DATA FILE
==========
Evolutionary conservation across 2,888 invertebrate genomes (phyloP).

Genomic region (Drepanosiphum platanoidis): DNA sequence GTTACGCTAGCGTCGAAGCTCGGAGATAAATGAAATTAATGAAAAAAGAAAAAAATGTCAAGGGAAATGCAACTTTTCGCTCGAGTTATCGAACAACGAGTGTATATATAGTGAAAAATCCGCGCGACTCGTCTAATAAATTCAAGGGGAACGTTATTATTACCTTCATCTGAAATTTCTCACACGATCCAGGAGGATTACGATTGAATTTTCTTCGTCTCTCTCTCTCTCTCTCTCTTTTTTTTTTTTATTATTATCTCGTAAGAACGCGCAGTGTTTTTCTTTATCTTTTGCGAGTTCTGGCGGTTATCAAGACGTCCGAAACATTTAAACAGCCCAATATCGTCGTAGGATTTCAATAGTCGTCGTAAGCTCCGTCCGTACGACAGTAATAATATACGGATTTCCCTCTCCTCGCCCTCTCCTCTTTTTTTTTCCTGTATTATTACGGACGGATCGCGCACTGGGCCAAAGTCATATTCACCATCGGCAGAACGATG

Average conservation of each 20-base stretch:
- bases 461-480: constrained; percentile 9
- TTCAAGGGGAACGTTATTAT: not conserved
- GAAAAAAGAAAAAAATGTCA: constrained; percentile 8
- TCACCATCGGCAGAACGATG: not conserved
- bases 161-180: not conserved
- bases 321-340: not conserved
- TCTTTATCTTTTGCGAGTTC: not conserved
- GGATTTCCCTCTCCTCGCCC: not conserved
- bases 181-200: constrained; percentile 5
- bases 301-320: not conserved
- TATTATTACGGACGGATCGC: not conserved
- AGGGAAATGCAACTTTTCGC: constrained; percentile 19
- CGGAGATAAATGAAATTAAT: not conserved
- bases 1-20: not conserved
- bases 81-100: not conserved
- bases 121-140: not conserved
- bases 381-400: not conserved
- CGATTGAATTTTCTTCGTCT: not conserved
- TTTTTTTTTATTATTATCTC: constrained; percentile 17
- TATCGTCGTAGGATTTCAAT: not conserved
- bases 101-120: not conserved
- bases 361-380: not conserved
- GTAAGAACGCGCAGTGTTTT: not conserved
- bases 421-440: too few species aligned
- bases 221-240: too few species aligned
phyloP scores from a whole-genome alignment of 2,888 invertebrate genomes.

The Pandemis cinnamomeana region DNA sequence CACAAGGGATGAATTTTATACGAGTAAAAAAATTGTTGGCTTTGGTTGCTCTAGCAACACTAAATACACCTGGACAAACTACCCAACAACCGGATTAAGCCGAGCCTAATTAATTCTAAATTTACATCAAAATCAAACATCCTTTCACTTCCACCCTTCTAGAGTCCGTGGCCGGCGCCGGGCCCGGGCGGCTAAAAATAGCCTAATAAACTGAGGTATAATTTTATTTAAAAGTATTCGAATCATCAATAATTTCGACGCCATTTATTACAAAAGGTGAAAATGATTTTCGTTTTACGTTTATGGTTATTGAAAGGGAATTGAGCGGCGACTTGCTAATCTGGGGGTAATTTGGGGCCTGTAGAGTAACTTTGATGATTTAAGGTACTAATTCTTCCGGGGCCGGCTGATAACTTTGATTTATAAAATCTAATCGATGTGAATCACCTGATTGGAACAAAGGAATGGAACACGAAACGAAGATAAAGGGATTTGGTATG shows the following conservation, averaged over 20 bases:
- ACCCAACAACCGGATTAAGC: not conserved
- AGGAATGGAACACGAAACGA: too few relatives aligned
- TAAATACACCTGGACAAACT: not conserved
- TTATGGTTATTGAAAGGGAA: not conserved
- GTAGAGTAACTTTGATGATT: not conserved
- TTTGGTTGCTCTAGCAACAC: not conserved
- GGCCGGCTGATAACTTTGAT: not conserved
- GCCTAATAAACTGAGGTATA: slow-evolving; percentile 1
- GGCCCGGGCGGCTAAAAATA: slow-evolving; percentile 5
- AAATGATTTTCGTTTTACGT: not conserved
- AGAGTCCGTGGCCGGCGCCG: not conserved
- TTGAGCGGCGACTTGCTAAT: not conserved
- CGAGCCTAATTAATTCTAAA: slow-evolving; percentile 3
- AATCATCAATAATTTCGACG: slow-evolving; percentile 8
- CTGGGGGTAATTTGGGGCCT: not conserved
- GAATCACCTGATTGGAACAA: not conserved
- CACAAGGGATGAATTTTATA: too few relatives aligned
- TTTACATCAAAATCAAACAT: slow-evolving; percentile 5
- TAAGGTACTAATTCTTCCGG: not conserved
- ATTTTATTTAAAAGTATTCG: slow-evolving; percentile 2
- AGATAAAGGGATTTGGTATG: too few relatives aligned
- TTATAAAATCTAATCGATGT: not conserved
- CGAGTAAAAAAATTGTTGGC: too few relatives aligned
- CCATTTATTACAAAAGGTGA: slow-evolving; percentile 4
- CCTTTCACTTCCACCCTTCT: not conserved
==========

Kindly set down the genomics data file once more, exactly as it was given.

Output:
Evolutionary conservation across 2,888 invertebrate genomes (phyloP).

Genomic region (Drepanosiphum platanoidis): DNA sequence GTTACGCTAGCGTCGAAGCTCGGAGATAAATGAAATTAATGAAAAAAGAAAAAAATGTCAAGGGAAATGCAACTTTTCGCTCGAGTTATCGAACAACGAGTGTATATATAGTGAAAAATCCGCGCGACTCGTCTAATAAATTCAAGGGGAACGTTATTATTACCTTCATCTGAAATTTCTCACACGATCCAGGAGGATTACGATTGAATTTTCTTCGTCTCTCTCTCTCTCTCTCTCTTTTTTTTTTTTATTATTATCTCGTAAGAACGCGCAGTGTTTTTCTTTATCTTTTGCGAGTTCTGGCGGTTATCAAGACGTCCGAAACATTTAAACAGCCCAATATCGTCGTAGGATTTCAATAGTCGTCGTAAGCTCCGTCCGTACGACAGTAATAATATACGGATTTCCCTCTCCTCGCCCTCTCCTCTTTTTTTTTCCTGTATTATTACGGACGGATCGCGCACTGGGCCAAAGTCATATTCACCATCGGCAGAACGATG

Average conservation of each 20-base stretch:
- bases 461-480: constrained; percentile 9
- TTCAAGGGGAACGTTATTAT: not conserved
- GAAAAAAGAAAAAAATGTCA: constrained; percentile 8
- TCACCATCGGCAGAACGATG: not conserved
- bases 161-180: not conserved
- bases 321-340: not conserved
- TCTTTATCTTTTGCGAGTTC: not conserved
- GGATTTCCCTCTCCTCGCCC: not conserved
- bases 181-200: constrained; percentile 5
- bases 301-320: not conserved
- TATTATTACGGACGGATCGC: not conserved
- AGGGAAATGCAACTTTTCGC: constrained; percentile 19
- CGGAGATAAATGAAATTAAT: not conserved
- bases 1-20: not conserved
- bases 81-100: not conserved
- bases 121-140: not conserved
- bases 381-400: not conserved
- CGATTGAATTTTCTTCGTCT: not conserved
- TTTTTTTTTATTATTATCTC: constrained; percentile 17
- TATCGTCGTAGGATTTCAAT: not conserved
- bases 101-120: not conserved
- bases 361-380: not conserved
- GTAAGAACGCGCAGTGTTTT: not conserved
- bases 421-440: too few species aligned
- bases 221-240: too few species aligned
phyloP scores from a whole-genome alignment of 2,888 invertebrate genomes.

The Pandemis cinnamomeana region DNA sequence CACAAGGGATGAATTTTATACGAGTAAAAAAATTGTTGGCTTTGGTTGCTCTAGCAACACTAAATACACCTGGACAAACTACCCAACAACCGGATTAAGCCGAGCCTAATTAATTCTAAATTTACATCAAAATCAAACATCCTTTCACTTCCACCCTTCTAGAGTCCGTGGCCGGCGCCGGGCCCGGGCGGCTAAAAATAGCCTAATAAACTGAGGTATAATTTTATTTAAAAGTATTCGAATCATCAATAATTTCGACGCCATTTATTACAAAAGGTGAAAATGATTTTCGTTTTACGTTTATGGTTATTGAAAGGGAATTGAGCGGCGACTTGCTAATCTGGGGGTAATTTGGGGCCTGTAGAGTAACTTTGATGATTTAAGGTACTAATTCTTCCGGGGCCGGCTGATAACTTTGATTTATAAAATCTAATCGATGTGAATCACCTGATTGGAACAAAGGAATGGAACACGAAACGAAGATAAAGGGATTTGGTATG shows the following conservation, averaged over 20 bases:
- ACCCAACAACCGGATTAAGC: not conserved
- AGGAATGGAACACGAAACGA: too few relatives aligned
- TAAATACACCTGGACAAACT: not conserved
- TTATGGTTATTGAAAGGGAA: not conserved
- GTAGAGTAACTTTGATGATT: not conserved
- TTTGGTTGCTCTAGCAACAC: not conserved
- GGCCGGCTGATAACTTTGAT: not conserved
- GCCTAATAAACTGAGGTATA: slow-evolving; percentile 1
- GGCCCGGGCGGCTAAAAATA: slow-evolving; percentile 5
- AAATGATTTTCGTTTTACGT: not conserved
- AGAGTCCGTGGCCGGCGCCG: not conserved
- TTGAGCGGCGACTTGCTAAT: not conserved
- CGAGCCTAATTAATTCTAAA: slow-evolving; percentile 3
- AATCATCAATAATTTCGACG: slow-evolving; percentile 8
- CTGGGGGTAATTTGGGGCCT: not conserved
- GAATCACCTGATTGGAACAA: not conserved
- CACAAGGGATGAATTTTATA: too few relatives aligned
- TTTACATCAAAATCAAACAT: slow-evolving; percentile 5
- TAAGGTACTAATTCTTCCGG: not conserved
- ATTTTATTTAAAAGTATTCG: slow-evolving; percentile 2
- AGATAAAGGGATTTGGTATG: too few relatives aligned
- TTATAAAATCTAATCGATGT: not conserved
- CGAGTAAAAAAATTGTTGGC: too few relatives aligned
- CCATTTATTACAAAAGGTGA: slow-evolving; percentile 4
- CCTTTCACTTCCACCCTTCT: not conserved